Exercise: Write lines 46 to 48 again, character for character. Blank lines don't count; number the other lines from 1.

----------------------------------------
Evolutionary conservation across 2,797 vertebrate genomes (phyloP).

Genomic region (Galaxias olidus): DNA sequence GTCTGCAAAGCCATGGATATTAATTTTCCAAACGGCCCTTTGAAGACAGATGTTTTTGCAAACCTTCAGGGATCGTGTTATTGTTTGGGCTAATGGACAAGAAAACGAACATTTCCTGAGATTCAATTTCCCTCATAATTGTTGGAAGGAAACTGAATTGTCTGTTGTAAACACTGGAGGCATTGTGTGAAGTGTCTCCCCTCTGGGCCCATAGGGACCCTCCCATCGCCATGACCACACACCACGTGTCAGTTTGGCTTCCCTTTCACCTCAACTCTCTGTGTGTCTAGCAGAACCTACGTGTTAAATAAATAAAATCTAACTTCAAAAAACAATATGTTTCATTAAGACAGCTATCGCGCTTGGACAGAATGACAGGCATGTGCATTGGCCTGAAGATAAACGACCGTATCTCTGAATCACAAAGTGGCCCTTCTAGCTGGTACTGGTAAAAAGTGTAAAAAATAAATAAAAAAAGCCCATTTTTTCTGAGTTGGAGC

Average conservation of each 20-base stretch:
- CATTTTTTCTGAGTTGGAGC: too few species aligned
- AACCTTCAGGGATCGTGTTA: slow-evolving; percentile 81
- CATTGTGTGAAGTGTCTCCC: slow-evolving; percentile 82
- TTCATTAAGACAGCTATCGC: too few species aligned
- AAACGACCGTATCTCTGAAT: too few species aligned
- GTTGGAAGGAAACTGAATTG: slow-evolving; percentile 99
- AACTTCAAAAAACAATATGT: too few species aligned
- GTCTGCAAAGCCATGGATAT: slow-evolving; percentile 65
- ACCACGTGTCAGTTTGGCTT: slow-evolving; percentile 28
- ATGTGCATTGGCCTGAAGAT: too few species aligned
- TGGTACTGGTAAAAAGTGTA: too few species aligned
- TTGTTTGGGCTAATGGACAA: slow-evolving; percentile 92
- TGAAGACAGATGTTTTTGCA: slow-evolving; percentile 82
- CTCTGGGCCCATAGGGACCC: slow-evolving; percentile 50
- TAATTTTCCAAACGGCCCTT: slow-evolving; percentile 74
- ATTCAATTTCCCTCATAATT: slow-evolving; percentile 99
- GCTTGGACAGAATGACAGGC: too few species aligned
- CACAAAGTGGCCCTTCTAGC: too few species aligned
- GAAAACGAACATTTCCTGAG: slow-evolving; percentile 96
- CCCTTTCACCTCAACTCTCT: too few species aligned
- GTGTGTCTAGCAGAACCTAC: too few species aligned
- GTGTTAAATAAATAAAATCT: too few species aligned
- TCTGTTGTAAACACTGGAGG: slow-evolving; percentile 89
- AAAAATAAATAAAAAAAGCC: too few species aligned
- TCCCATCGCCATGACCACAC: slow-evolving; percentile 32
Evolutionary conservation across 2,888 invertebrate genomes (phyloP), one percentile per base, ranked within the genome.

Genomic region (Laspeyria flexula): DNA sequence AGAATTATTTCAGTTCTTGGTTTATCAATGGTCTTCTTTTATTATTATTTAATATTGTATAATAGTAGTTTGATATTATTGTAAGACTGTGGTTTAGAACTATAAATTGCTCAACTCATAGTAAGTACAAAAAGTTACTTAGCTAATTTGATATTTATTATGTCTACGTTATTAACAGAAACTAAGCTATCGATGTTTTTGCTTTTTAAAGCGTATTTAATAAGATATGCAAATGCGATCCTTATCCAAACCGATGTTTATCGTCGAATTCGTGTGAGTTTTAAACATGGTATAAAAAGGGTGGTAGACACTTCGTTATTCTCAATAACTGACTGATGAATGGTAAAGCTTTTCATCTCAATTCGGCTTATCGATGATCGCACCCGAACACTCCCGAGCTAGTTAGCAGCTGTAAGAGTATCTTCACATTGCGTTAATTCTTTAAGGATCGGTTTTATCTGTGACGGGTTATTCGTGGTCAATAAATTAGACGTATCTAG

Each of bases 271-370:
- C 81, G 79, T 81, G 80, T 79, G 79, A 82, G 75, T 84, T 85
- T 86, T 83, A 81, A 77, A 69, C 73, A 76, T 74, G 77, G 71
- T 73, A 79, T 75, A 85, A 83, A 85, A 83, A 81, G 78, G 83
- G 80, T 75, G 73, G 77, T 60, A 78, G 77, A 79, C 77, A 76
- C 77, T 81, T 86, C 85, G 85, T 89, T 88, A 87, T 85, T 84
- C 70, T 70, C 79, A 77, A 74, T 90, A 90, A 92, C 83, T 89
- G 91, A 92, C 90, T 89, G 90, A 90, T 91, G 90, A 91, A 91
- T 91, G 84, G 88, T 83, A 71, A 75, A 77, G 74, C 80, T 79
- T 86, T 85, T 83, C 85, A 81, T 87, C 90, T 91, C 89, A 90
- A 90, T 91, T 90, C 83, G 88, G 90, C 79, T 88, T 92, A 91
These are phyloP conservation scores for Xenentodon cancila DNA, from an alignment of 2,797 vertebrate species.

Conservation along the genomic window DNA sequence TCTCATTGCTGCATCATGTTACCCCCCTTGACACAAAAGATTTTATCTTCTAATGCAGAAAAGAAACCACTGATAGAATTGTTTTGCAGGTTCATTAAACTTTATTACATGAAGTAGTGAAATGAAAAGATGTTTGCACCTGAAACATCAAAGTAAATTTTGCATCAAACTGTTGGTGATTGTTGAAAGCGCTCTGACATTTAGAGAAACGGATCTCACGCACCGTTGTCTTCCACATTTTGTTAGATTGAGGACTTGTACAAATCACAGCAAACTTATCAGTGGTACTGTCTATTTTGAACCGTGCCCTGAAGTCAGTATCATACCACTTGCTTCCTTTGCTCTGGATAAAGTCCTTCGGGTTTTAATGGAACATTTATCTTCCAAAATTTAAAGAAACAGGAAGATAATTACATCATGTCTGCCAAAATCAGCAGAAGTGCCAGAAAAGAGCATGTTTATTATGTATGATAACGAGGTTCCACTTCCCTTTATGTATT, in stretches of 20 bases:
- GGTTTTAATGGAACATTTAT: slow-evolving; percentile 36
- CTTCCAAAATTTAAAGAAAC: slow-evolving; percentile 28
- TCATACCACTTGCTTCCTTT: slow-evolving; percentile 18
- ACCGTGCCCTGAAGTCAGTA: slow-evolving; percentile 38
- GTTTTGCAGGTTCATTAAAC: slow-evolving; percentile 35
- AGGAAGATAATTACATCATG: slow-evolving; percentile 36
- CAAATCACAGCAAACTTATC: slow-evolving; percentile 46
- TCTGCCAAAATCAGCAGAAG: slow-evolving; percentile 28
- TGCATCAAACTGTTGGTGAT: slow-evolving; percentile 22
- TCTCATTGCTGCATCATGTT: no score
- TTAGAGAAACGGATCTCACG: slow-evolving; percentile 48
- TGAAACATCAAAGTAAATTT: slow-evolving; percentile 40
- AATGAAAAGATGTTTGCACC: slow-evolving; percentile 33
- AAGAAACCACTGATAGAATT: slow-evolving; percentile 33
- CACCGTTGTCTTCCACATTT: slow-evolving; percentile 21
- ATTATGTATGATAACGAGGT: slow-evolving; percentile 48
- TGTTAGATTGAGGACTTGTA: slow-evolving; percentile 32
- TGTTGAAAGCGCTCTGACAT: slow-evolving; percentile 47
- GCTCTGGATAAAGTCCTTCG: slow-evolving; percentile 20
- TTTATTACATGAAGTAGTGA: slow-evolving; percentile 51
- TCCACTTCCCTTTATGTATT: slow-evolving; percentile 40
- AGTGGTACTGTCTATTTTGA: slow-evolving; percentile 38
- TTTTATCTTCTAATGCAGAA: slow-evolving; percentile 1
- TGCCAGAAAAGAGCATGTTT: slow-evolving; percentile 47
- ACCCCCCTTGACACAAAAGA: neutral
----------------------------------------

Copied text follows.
- TCATACCACTTGCTTCCTTT: slow-evolving; percentile 18
- ACCGTGCCCTGAAGTCAGTA: slow-evolving; percentile 38
- GTTTTGCAGGTTCATTAAAC: slow-evolving; percentile 35